Last weekend, the first trailer for The Little Mermaid was revealed at Disney’s D23 expo, before being released to the public a few days later. Headlines and social media were dominated by one hot topic – in this version, Ariel is Black. This is nothing new to those of us who have been following the film, given that Halle Bailey was cast as Ariel and publicly announced last year. Of course, it is new information to those most angry over the decision, because they don’t really care about The Little Mermaid. They just like being racist.
We see this outrage frequently, as reactionary interlopers wade into these issues to score cheap points. Before Ariel, it was the elves in Lord of the Rings. It goes back endlessly, to any character who was originally depicted as white, implied to be white, or even just headcanoned as white with no real substance. We don’t see this outrage the other way, like when Elizabeth Olsen is cast as Romani, Tilda Swinton as Tibetan, Emma Stone as Chinese-Hawaiian, Ben Affleck as Mexican, Angelina Jolie as Afro-Caribbean, Johnny Depp as Native American, Carey Mulligan as Latina, Christian Bale as Middle Eastern, or Liam Neeson as Arabic. Those are all real examples featuring A-list stars, and I bet you can’t even name half the movies involved because so few people cared.
Most of the people getting annoyed are angry men making angry podcasts in their basement. Why are we giving their opinion on The Little Mermaid any value whatsoever? I know that by writing this I’m falling into the trap, but it’s bizarre to watch from the sidelines and see these people being taken seriously. They do not like The Little Mermaid. They do not like anything. They only live to stir up hate and resentment.
There are some real issues with The Little Mermaid you can find, if you’re interested in a real discussion. I think the live action Disney adaptations are getting increasingly more reductive and shallow, and taking live action under the sea poses a lot of significant issues. I’m far more interested in Wish, the upcoming fresh animated Princess movie. However, The Little Mermaid is one of the strongest of the Princess musicals Disney has – I’d argue it’s as high as second, behind Frozen, as far as the quality and diversity of its songs go. Casting Halle Bailey only adds to that – she’s far and away the best singer Disney has had on board for a live action Princess movie, and is probably likely to ever have.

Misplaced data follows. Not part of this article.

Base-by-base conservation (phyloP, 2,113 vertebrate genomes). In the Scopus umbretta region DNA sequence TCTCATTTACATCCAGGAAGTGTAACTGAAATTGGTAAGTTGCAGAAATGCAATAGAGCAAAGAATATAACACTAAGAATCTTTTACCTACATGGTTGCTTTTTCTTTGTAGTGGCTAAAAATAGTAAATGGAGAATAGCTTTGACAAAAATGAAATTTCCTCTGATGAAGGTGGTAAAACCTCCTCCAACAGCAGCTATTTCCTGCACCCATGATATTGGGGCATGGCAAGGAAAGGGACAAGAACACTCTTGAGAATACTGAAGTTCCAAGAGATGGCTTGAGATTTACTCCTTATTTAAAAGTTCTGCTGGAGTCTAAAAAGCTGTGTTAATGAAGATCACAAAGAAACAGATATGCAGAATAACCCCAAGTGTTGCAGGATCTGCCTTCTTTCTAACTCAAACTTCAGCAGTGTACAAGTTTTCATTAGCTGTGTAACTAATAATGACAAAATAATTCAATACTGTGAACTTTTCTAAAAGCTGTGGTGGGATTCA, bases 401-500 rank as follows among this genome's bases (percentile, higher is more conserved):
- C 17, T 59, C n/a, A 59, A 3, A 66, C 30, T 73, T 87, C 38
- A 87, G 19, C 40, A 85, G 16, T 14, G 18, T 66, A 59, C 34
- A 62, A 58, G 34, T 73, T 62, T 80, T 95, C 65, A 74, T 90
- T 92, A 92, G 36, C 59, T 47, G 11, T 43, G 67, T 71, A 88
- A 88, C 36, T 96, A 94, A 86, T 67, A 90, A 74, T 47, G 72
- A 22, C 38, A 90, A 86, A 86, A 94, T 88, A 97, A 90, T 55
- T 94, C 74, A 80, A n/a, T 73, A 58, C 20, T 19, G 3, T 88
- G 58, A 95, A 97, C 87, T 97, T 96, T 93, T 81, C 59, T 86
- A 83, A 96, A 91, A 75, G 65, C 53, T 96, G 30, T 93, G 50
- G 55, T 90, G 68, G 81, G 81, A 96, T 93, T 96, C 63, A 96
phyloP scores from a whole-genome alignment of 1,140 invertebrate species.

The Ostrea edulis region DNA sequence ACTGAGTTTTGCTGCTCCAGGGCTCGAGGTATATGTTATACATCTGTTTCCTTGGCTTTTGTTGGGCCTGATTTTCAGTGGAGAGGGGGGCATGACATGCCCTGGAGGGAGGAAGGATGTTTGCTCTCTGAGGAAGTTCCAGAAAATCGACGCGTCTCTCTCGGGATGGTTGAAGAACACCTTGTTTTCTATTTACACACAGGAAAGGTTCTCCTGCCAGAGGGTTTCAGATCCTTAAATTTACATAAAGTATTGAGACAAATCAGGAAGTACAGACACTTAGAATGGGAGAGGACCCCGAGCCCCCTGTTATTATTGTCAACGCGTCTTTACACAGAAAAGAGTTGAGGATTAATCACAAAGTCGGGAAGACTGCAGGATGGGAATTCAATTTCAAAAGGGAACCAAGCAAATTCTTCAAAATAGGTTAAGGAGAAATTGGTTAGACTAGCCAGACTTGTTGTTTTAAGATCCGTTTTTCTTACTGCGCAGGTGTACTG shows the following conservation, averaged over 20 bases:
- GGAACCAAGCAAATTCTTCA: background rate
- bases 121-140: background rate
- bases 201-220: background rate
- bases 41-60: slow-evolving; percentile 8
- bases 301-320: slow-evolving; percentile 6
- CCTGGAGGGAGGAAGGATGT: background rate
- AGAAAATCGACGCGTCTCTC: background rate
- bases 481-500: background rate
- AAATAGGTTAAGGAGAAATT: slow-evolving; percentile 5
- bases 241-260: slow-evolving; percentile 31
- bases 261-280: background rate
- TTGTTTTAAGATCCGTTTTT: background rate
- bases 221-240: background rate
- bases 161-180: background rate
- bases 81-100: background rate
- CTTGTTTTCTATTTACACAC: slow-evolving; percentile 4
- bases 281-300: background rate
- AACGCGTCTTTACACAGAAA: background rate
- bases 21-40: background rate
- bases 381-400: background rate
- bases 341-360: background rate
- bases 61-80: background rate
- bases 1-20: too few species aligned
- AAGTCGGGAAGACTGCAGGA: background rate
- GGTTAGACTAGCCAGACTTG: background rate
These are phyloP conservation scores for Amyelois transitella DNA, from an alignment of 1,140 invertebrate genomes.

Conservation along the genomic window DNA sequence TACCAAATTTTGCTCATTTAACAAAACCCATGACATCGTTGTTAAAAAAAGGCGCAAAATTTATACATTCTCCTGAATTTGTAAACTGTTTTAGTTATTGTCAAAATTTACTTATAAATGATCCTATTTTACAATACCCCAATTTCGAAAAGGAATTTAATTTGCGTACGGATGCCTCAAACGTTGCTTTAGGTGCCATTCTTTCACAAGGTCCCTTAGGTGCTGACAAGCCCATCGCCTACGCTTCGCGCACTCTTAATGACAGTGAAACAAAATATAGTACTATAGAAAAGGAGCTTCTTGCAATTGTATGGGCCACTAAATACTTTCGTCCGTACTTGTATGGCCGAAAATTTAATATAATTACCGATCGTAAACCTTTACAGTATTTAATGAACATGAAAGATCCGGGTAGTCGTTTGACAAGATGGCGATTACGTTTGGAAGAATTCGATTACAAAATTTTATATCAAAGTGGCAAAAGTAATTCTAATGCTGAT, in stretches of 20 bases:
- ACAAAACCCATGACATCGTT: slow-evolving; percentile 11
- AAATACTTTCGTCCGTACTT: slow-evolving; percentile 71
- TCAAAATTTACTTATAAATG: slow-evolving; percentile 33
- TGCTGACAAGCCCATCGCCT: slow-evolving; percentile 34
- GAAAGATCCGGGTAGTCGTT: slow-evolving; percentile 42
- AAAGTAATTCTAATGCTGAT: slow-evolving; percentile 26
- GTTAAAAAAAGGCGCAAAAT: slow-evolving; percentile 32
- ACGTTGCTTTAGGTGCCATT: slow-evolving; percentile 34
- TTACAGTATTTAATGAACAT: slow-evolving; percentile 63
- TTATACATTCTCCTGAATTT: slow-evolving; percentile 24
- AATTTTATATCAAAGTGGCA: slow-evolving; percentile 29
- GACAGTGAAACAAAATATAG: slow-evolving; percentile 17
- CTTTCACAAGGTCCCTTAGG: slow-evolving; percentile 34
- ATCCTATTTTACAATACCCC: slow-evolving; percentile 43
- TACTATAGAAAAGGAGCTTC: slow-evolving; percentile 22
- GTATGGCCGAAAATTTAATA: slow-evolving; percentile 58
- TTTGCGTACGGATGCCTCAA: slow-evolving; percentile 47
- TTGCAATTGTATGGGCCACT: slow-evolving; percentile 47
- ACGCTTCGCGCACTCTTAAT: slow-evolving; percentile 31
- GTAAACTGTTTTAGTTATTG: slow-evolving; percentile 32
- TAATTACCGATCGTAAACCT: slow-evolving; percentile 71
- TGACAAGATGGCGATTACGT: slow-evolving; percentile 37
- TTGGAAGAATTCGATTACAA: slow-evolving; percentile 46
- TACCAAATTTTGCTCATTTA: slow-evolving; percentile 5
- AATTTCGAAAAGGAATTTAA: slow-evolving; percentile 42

There are pros and cons to The Little Mermaid, but I’d say the cons are ‘it exists when it doesn’t really need to’, while the pros are ‘Halle Bailey is in it’. This places ‘Ariel is Black’ firmly in the ‘pro’ column, unless the inherent existence of Black people is considered a con for you. I think there are too many Disney live action movies already, and I hate thinking that there’s just going to be more endlessly when only Maleficent has tried something new. However, having endured so many already, I’m not going to pick the one film sparking Black joy in young girls to go postal.
We’ve seen all across the internet the reactions of Black children watching the trailer for the first time, their faces lighting up. This is the first live action Black Princess, and while there is a single Black Princess in animation, it’s fair to say Ariel is in another league from Tiana. If white kids want to see themselves as Ariel, they still can. The cartoon isn’t being erased (and, if previous live action efforts are any indication, the cartoon will remain the definitive version), but now Black children can see themselves as Ariel too. Everyone wins. Even the people who don’t care about The Little Mermaid win, because they get to be racist in public again.
The Little Mermaid is one of Disney’s classics, and while I don’t think any of them need a live action remake, I’m surprised this one didn’t come sooner. I’m still on the fence on exactly how I feel about it, but if you think its biggest fault is that there’s a Black girl in it, that says more about you than it does about the movie. And what it says is you’re racist and no one should listen to you.
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